For the most part, what is most telling about the Panama Papers isn’t what they state. It’s no secret that all sorts of dirty dealings have been done through offshore and shell companies. It’s been the reaction to what has been revealed. While investigations have been launched in some countries the reaction of many of those implicated in shady dealings through Mossack Fonseca has been to either deny them or to claim that no laws have been broken and that it’s just business as normal.
Maryam Nawaz, the daughter of Pakistani Prime Minister Nawaz Sharif, denied all such charges via her official Twitter account in a series of tweets, saying:
As stated earlier, I do NOT own any company/property abroad. My brother has made me a trustee in one of his corporations which only entitles me to distribute assets to my brother Hussain’s family/children if needed. Nothing more than what my brother has already explained. The info provided by leaks does NOT say any wrongdoing involved. Distortion is wilful that a couple of media channels using to settle scores.
Notice a theme we often hear when the ruling elites and their families are caught out? They blame the media of “settling scores”. They deny any wrongdoing and justify what they are doing as “business as usual”.

The problem is that people at the bottom end of society are fed up with hearing this rubbish. Years of wage freezes and cuts, job losses and austerity measures such as tax hikes for low to middle income earners has hit most people hard. The one thing they don’t want to hear is a bunch of money laundering cheats and fraudsters whose incomes are more often than not funded by taxpayers, telling them that it’s just “business as usual”. This has been one of the reasons why the leaked documents has triggered so many investigations in so many countries.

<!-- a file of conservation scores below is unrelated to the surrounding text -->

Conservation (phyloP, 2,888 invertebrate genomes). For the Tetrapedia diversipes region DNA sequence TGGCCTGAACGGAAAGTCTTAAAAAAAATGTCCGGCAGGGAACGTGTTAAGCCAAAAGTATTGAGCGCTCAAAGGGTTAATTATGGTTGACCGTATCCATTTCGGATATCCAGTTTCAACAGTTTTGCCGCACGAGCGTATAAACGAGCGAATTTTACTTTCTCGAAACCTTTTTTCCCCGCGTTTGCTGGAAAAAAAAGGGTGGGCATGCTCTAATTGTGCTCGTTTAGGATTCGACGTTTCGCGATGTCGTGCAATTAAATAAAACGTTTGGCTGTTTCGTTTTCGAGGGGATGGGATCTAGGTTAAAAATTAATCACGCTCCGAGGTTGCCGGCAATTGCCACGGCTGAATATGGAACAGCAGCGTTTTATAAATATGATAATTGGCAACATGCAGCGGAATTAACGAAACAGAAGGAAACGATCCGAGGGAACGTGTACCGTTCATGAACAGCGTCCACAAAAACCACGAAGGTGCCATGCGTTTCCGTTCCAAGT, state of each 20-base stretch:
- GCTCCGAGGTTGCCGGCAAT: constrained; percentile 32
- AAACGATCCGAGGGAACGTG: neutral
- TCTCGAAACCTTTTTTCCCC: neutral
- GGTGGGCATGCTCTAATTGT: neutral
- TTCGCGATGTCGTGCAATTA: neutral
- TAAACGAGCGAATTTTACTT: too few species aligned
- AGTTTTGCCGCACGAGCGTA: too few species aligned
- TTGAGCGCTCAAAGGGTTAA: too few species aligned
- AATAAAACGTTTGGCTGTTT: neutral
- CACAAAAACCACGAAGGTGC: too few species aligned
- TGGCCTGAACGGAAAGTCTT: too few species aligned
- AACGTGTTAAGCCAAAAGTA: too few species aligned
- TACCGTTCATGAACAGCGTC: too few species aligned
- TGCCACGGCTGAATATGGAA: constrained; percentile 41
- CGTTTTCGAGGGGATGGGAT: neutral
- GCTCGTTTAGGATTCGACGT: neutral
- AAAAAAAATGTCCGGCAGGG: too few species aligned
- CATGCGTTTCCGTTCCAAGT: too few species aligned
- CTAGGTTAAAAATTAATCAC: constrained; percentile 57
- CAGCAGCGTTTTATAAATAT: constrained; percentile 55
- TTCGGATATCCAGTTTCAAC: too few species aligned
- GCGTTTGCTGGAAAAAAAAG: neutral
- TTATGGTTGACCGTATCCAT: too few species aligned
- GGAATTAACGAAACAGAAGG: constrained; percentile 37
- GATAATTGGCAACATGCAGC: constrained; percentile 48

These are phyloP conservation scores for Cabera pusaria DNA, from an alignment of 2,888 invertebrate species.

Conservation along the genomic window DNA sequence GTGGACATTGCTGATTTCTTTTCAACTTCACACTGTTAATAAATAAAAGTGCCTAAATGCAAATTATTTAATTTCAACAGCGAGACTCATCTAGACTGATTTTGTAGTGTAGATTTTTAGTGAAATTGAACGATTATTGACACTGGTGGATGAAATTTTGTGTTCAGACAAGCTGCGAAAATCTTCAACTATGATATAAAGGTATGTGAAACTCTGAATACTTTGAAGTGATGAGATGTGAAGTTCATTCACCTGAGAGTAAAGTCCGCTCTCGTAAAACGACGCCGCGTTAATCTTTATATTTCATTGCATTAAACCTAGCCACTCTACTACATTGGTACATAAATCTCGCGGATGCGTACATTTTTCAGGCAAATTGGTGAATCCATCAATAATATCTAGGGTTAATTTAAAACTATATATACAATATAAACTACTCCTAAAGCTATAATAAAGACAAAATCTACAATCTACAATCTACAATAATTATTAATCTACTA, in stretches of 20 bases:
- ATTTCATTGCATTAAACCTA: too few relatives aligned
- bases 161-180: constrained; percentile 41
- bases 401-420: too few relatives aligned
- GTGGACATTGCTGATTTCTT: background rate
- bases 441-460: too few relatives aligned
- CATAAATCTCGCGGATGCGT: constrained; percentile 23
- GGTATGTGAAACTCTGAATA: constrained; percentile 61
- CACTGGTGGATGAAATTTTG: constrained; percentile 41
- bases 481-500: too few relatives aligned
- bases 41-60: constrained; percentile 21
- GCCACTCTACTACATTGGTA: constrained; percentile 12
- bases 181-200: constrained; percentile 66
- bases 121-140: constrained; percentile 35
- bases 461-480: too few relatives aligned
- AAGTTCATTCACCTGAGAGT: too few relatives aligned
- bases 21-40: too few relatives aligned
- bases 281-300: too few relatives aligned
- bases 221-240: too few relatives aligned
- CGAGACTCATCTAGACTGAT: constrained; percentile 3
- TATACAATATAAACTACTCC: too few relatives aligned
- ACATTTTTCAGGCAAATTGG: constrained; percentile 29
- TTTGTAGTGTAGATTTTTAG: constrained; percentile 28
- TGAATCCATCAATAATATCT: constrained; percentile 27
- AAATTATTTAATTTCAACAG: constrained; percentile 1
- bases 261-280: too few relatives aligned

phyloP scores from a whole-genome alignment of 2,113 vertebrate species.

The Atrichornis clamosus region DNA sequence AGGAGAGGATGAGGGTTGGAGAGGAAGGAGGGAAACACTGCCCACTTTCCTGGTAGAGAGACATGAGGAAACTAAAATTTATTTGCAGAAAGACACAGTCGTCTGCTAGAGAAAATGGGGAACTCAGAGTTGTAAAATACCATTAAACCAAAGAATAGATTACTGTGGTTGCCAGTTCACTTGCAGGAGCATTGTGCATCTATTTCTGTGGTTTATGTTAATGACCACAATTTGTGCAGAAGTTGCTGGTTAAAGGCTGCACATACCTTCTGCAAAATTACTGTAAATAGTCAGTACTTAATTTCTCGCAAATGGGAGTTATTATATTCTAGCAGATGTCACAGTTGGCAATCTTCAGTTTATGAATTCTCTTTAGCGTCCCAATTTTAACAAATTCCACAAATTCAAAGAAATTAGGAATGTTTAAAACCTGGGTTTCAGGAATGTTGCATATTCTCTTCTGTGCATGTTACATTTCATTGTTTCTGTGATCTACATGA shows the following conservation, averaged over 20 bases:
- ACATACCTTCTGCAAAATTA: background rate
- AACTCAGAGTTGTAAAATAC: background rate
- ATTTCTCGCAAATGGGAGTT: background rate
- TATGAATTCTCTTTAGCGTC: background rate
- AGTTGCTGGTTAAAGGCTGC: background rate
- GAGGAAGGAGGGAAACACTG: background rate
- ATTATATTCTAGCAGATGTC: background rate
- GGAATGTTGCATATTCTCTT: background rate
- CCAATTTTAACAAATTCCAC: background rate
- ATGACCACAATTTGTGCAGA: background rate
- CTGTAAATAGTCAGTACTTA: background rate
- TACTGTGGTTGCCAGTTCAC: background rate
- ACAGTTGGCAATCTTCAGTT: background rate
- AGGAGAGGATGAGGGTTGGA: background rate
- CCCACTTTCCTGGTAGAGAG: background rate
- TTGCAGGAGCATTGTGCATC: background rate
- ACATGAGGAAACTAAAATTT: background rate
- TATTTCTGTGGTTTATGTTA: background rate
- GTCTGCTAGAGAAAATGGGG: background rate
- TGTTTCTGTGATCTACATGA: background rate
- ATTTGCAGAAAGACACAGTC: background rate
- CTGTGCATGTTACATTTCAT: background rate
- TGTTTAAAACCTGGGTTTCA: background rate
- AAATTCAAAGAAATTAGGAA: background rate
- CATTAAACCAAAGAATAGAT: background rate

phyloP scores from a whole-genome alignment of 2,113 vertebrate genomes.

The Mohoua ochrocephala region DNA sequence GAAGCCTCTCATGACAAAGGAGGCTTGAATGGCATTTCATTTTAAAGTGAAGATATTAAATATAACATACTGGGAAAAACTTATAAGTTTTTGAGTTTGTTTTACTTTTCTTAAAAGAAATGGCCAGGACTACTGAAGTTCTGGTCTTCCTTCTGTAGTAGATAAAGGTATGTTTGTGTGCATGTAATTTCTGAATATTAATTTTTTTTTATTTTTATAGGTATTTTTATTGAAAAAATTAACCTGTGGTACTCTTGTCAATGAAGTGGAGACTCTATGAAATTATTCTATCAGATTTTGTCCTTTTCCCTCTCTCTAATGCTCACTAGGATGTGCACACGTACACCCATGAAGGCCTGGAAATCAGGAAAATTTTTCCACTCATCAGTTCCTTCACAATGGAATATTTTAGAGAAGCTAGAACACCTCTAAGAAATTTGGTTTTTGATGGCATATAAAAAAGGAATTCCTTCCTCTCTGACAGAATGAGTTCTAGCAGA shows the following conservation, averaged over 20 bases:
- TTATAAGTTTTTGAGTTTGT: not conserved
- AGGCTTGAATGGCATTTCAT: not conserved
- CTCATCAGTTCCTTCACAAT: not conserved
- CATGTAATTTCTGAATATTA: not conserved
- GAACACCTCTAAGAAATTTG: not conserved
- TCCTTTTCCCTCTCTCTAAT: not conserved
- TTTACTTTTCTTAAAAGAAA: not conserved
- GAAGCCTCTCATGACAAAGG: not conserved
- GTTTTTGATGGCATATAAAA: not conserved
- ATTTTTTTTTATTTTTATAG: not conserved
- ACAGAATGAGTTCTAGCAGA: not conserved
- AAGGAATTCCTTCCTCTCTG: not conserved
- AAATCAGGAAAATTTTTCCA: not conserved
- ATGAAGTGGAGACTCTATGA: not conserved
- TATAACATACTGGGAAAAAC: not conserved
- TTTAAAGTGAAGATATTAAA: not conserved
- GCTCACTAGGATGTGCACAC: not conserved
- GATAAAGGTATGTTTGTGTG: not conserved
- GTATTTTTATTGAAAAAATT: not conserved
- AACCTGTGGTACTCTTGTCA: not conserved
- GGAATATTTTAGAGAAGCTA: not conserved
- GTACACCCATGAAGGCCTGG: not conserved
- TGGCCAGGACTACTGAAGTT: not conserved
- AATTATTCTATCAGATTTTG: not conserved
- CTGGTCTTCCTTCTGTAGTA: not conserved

Although it is unlikely to result in anything of substance happening – the elites will simply change the laws of the land to suit themselves – they have to be seen to be doing something so there will be the odd sacrificial lamb handed over to the masses. Hence the why Sigmundur Davið Gunnlaugsson was forced to step down.

While these sacrifices will be celebrated it will not result in changes of any substance as money has always talked louder than the will of the people under the economic system we live under. Once the uproar has died down, token laws have been passed and a few people thrown in jail to pacify the masses, things will return to normal. That is, offshore and shell companies will still continue to be administered by law firms that specialise in helping them to launder money, get away with fraud, traffic drugs and evade taxes.

For the moment we can watch the entertaining spectacle of the elite throwing one of their own to the wolves but will things really change? Without the active participation by millions of ‘ordinary’ people in a transnational movement to fundamentally overturn this system, the answer is no.